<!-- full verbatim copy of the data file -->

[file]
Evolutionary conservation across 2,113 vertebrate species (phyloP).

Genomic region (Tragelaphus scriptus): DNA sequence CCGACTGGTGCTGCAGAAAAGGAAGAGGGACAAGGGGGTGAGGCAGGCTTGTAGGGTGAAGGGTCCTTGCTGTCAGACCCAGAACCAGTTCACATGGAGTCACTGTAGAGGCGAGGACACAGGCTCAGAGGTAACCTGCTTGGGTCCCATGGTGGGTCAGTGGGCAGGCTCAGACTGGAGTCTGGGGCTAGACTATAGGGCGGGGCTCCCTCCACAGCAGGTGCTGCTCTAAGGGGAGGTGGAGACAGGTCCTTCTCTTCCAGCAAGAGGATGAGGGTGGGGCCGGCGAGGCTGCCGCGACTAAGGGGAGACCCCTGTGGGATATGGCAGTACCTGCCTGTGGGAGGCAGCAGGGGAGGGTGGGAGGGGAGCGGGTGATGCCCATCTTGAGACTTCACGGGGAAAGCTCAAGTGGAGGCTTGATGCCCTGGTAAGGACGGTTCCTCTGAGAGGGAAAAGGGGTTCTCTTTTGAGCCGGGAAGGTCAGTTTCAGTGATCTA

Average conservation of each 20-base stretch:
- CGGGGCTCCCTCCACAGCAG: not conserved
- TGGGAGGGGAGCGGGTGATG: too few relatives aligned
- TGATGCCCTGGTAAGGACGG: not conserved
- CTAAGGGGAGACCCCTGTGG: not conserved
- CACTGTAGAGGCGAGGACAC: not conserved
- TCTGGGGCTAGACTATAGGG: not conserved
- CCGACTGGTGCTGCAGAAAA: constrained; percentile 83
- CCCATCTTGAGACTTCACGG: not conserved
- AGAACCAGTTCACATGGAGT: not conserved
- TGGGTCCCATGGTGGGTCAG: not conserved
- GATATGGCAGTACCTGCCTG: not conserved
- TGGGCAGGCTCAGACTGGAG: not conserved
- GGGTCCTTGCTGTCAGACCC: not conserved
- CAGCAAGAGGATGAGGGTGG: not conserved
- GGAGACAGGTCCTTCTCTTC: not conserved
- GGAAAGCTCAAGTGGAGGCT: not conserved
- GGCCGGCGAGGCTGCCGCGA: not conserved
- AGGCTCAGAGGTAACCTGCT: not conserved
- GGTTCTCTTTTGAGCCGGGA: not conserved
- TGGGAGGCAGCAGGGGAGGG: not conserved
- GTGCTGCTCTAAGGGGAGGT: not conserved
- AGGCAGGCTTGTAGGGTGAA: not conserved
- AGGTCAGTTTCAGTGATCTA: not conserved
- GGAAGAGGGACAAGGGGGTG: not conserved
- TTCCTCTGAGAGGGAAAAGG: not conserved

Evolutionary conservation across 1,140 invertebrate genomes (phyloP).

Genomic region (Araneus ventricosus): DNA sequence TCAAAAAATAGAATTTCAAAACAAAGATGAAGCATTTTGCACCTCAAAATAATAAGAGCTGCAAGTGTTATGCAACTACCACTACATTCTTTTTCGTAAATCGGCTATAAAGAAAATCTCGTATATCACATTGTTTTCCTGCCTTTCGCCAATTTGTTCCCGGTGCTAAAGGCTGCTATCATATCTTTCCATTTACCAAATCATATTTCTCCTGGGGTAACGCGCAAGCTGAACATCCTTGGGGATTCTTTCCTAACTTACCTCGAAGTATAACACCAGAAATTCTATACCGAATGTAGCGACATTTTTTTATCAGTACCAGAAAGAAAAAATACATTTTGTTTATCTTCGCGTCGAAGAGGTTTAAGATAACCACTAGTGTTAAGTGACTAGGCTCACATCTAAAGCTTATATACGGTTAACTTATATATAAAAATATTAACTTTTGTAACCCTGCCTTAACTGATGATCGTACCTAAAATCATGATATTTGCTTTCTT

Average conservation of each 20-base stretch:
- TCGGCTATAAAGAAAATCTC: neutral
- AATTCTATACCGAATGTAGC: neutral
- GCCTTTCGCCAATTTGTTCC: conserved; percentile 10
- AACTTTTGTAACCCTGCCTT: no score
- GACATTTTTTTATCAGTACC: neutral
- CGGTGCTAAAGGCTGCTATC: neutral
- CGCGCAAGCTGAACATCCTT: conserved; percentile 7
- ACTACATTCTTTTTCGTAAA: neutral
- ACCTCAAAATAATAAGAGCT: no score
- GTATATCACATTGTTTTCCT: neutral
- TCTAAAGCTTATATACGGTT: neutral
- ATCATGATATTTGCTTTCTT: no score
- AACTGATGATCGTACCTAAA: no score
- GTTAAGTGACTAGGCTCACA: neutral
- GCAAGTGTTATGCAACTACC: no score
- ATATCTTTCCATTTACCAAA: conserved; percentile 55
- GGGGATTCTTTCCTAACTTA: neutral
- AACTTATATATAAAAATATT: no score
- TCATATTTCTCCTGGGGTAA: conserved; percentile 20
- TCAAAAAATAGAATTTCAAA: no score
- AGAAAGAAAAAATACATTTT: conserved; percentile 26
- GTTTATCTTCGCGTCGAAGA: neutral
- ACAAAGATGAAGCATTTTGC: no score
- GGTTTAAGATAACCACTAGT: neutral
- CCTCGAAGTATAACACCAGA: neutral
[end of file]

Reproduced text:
Evolutionary conservation across 2,113 vertebrate species (phyloP).

Genomic region (Tragelaphus scriptus): DNA sequence CCGACTGGTGCTGCAGAAAAGGAAGAGGGACAAGGGGGTGAGGCAGGCTTGTAGGGTGAAGGGTCCTTGCTGTCAGACCCAGAACCAGTTCACATGGAGTCACTGTAGAGGCGAGGACACAGGCTCAGAGGTAACCTGCTTGGGTCCCATGGTGGGTCAGTGGGCAGGCTCAGACTGGAGTCTGGGGCTAGACTATAGGGCGGGGCTCCCTCCACAGCAGGTGCTGCTCTAAGGGGAGGTGGAGACAGGTCCTTCTCTTCCAGCAAGAGGATGAGGGTGGGGCCGGCGAGGCTGCCGCGACTAAGGGGAGACCCCTGTGGGATATGGCAGTACCTGCCTGTGGGAGGCAGCAGGGGAGGGTGGGAGGGGAGCGGGTGATGCCCATCTTGAGACTTCACGGGGAAAGCTCAAGTGGAGGCTTGATGCCCTGGTAAGGACGGTTCCTCTGAGAGGGAAAAGGGGTTCTCTTTTGAGCCGGGAAGGTCAGTTTCAGTGATCTA

Average conservation of each 20-base stretch:
- CGGGGCTCCCTCCACAGCAG: not conserved
- TGGGAGGGGAGCGGGTGATG: too few relatives aligned
- TGATGCCCTGGTAAGGACGG: not conserved
- CTAAGGGGAGACCCCTGTGG: not conserved
- CACTGTAGAGGCGAGGACAC: not conserved
- TCTGGGGCTAGACTATAGGG: not conserved
- CCGACTGGTGCTGCAGAAAA: constrained; percentile 83
- CCCATCTTGAGACTTCACGG: not conserved
- AGAACCAGTTCACATGGAGT: not conserved
- TGGGTCCCATGGTGGGTCAG: not conserved
- GATATGGCAGTACCTGCCTG: not conserved
- TGGGCAGGCTCAGACTGGAG: not conserved
- GGGTCCTTGCTGTCAGACCC: not conserved
- CAGCAAGAGGATGAGGGTGG: not conserved
- GGAGACAGGTCCTTCTCTTC: not conserved
- GGAAAGCTCAAGTGGAGGCT: not conserved
- GGCCGGCGAGGCTGCCGCGA: not conserved
- AGGCTCAGAGGTAACCTGCT: not conserved
- GGTTCTCTTTTGAGCCGGGA: not conserved
- TGGGAGGCAGCAGGGGAGGG: not conserved
- GTGCTGCTCTAAGGGGAGGT: not conserved
- AGGCAGGCTTGTAGGGTGAA: not conserved
- AGGTCAGTTTCAGTGATCTA: not conserved
- GGAAGAGGGACAAGGGGGTG: not conserved
- TTCCTCTGAGAGGGAAAAGG: not conserved

Evolutionary conservation across 1,140 invertebrate genomes (phyloP).

Genomic region (Araneus ventricosus): DNA sequence TCAAAAAATAGAATTTCAAAACAAAGATGAAGCATTTTGCACCTCAAAATAATAAGAGCTGCAAGTGTTATGCAACTACCACTACATTCTTTTTCGTAAATCGGCTATAAAGAAAATCTCGTATATCACATTGTTTTCCTGCCTTTCGCCAATTTGTTCCCGGTGCTAAAGGCTGCTATCATATCTTTCCATTTACCAAATCATATTTCTCCTGGGGTAACGCGCAAGCTGAACATCCTTGGGGATTCTTTCCTAACTTACCTCGAAGTATAACACCAGAAATTCTATACCGAATGTAGCGACATTTTTTTATCAGTACCAGAAAGAAAAAATACATTTTGTTTATCTTCGCGTCGAAGAGGTTTAAGATAACCACTAGTGTTAAGTGACTAGGCTCACATCTAAAGCTTATATACGGTTAACTTATATATAAAAATATTAACTTTTGTAACCCTGCCTTAACTGATGATCGTACCTAAAATCATGATATTTGCTTTCTT

Average conservation of each 20-base stretch:
- TCGGCTATAAAGAAAATCTC: neutral
- AATTCTATACCGAATGTAGC: neutral
- GCCTTTCGCCAATTTGTTCC: conserved; percentile 10
- AACTTTTGTAACCCTGCCTT: no score
- GACATTTTTTTATCAGTACC: neutral
- CGGTGCTAAAGGCTGCTATC: neutral
- CGCGCAAGCTGAACATCCTT: conserved; percentile 7
- ACTACATTCTTTTTCGTAAA: neutral
- ACCTCAAAATAATAAGAGCT: no score
- GTATATCACATTGTTTTCCT: neutral
- TCTAAAGCTTATATACGGTT: neutral
- ATCATGATATTTGCTTTCTT: no score
- AACTGATGATCGTACCTAAA: no score
- GTTAAGTGACTAGGCTCACA: neutral
- GCAAGTGTTATGCAACTACC: no score
- ATATCTTTCCATTTACCAAA: conserved; percentile 55
- GGGGATTCTTTCCTAACTTA: neutral
- AACTTATATATAAAAATATT: no score
- TCATATTTCTCCTGGGGTAA: conserved; percentile 20
- TCAAAAAATAGAATTTCAAA: no score
- AGAAAGAAAAAATACATTTT: conserved; percentile 26
- GTTTATCTTCGCGTCGAAGA: neutral
- ACAAAGATGAAGCATTTTGC: no score
- GGTTTAAGATAACCACTAGT: neutral
- CCTCGAAGTATAACACCAGA: neutral